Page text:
A Facebook posting that garnered hundreds of shares in March with the caption: ‘ Gup-Gup…this is too deep…’ erroneously labelled Yunus Chamda, a South African Indian former mayor and servant of the people in the Vaal, as a Gupta, as he posed alongside former President Nelson Mandela and now Deputy President Cyril Ramaphosa.
Other memes doing the rounds online quipped that it were the Guptas that hooked Mandla Mandela up with his Cape Malay bride.
In 2013, ANC Newcastle Mayor Afzul Rehman was confronted with the remark: “Hey, Gupta, what are you doing here?”, from a Road Traffic Inspectorate officer when seeking to renew his driving license.
Afzul initially submitted a high level complaint, but subsequently withdrew it after receiving what he deemed to be a satisfactory apology.
“This is a case of service to the community. Civil servants need to understand and be made aware that it is important to respect the community. It disturbed me that there are still members of the public that do not regard Indians as South Africans. I have received open letters addressed to me by people who I believe do not understand the history of this country and the history of the Indian people”, said the mayor at the time, explaining why he took the comment so seriously.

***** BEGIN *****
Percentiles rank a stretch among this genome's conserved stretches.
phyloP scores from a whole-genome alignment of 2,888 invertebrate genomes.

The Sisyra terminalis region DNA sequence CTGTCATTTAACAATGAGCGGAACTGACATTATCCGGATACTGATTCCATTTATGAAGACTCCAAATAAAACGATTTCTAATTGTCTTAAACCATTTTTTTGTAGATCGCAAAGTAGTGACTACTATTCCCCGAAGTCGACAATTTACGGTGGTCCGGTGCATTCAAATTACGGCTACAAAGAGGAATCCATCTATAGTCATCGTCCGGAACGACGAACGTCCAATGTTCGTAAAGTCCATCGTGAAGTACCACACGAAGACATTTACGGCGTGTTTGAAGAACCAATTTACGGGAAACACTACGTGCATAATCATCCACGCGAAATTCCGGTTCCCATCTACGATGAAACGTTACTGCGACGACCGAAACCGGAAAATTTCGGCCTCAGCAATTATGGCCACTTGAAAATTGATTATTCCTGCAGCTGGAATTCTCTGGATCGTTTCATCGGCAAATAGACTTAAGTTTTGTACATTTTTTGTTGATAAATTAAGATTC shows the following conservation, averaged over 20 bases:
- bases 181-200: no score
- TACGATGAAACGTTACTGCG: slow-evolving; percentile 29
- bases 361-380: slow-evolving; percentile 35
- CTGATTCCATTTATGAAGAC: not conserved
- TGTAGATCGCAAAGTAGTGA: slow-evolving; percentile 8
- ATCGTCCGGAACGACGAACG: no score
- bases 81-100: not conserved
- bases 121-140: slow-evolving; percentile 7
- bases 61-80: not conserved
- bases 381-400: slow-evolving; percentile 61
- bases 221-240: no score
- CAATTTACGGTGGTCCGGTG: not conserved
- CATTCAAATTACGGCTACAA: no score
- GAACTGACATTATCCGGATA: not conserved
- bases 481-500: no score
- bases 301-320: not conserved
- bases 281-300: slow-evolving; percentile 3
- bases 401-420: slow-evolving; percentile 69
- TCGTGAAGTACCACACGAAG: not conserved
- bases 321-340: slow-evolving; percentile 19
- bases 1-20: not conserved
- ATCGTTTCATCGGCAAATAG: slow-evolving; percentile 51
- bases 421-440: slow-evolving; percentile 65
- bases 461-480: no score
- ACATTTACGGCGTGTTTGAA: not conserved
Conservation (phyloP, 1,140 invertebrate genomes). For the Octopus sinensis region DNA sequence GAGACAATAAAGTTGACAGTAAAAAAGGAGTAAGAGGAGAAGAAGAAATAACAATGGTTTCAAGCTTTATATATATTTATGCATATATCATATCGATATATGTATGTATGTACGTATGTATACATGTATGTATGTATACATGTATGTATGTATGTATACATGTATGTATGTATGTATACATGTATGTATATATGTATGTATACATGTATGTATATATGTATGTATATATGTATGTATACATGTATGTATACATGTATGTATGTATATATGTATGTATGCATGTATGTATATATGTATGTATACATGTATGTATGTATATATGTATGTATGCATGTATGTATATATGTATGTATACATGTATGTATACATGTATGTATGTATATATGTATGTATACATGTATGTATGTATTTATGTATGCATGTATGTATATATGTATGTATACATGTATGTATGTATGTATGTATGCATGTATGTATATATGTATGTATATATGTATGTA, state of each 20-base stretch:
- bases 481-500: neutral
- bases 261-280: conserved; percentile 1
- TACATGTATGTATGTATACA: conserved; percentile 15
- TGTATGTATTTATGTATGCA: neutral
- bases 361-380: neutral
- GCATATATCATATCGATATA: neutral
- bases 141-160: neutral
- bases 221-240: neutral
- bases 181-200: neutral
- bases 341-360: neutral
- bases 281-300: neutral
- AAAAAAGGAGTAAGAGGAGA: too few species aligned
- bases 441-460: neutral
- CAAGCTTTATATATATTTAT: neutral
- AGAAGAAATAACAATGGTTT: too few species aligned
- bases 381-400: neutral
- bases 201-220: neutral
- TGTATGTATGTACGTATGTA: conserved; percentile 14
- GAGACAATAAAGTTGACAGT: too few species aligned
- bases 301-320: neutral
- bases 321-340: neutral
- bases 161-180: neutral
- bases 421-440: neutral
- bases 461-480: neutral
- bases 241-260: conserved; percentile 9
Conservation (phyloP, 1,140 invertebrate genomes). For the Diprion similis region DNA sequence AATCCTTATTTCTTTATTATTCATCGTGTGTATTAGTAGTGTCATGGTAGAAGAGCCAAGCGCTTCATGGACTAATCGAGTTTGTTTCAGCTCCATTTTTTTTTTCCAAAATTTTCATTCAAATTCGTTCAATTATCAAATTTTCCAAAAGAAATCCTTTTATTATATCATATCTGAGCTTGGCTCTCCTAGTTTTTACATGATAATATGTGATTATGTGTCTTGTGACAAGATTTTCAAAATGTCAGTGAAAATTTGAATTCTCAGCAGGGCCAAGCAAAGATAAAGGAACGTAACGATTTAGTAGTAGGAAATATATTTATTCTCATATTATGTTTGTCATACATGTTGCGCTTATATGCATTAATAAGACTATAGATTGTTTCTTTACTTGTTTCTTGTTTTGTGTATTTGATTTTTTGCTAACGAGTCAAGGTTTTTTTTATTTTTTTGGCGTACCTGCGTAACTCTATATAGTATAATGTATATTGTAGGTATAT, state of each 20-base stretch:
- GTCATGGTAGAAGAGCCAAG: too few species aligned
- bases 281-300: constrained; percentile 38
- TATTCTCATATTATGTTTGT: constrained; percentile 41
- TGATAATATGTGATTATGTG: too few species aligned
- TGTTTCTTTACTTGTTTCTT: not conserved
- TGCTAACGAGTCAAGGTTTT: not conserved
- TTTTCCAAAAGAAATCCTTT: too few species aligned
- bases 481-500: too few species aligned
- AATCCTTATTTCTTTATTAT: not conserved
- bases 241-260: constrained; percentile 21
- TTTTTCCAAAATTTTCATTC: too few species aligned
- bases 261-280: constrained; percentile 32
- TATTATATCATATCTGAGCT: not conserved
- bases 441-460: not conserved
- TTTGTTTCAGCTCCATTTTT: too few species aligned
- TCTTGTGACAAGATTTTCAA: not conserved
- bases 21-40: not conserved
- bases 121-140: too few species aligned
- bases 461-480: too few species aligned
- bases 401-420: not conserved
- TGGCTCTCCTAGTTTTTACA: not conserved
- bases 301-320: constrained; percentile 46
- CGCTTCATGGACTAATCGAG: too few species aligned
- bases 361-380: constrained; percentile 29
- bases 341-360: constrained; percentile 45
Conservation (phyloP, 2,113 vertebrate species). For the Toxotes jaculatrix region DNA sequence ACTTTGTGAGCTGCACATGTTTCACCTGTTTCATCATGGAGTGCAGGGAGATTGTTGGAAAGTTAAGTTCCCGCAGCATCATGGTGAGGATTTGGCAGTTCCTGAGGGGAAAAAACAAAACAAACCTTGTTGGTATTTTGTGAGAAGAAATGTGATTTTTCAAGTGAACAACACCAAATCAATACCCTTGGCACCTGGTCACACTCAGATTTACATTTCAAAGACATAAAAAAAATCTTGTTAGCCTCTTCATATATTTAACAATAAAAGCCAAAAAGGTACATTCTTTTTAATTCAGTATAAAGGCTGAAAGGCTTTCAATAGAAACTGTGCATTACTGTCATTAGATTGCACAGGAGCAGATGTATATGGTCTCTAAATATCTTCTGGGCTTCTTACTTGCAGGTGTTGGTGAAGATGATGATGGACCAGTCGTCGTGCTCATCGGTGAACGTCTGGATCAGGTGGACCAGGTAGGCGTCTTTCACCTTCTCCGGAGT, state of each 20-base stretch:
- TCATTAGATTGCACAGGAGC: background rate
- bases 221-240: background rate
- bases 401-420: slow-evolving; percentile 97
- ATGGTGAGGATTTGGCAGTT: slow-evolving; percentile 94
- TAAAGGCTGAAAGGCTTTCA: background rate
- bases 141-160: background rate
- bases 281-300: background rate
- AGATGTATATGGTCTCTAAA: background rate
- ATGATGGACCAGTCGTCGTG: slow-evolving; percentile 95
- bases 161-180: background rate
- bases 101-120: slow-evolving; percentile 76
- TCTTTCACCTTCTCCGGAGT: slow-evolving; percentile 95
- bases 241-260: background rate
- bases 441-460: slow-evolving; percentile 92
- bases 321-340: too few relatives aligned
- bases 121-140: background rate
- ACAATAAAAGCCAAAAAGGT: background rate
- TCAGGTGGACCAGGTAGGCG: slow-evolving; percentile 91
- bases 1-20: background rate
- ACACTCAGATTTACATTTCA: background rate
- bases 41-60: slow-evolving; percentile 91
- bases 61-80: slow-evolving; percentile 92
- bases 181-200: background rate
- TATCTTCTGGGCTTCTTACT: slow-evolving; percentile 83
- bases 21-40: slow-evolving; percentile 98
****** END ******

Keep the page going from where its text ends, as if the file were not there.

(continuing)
The common denominator in all of these instances, is that those on the receiving end of the Gupta slur were all perceived to be Indians, or at least deemed to have some affiliation with them.
Some would dismiss many of the above as specimens of innocent humour and accuse their detractors of being hypersensitive. But as communication strategist Sarah Britten notes, the power of the truly brilliant insult is that it appears totally innocuous on the surface, while delivering a lethal “punch to the solar plexus.”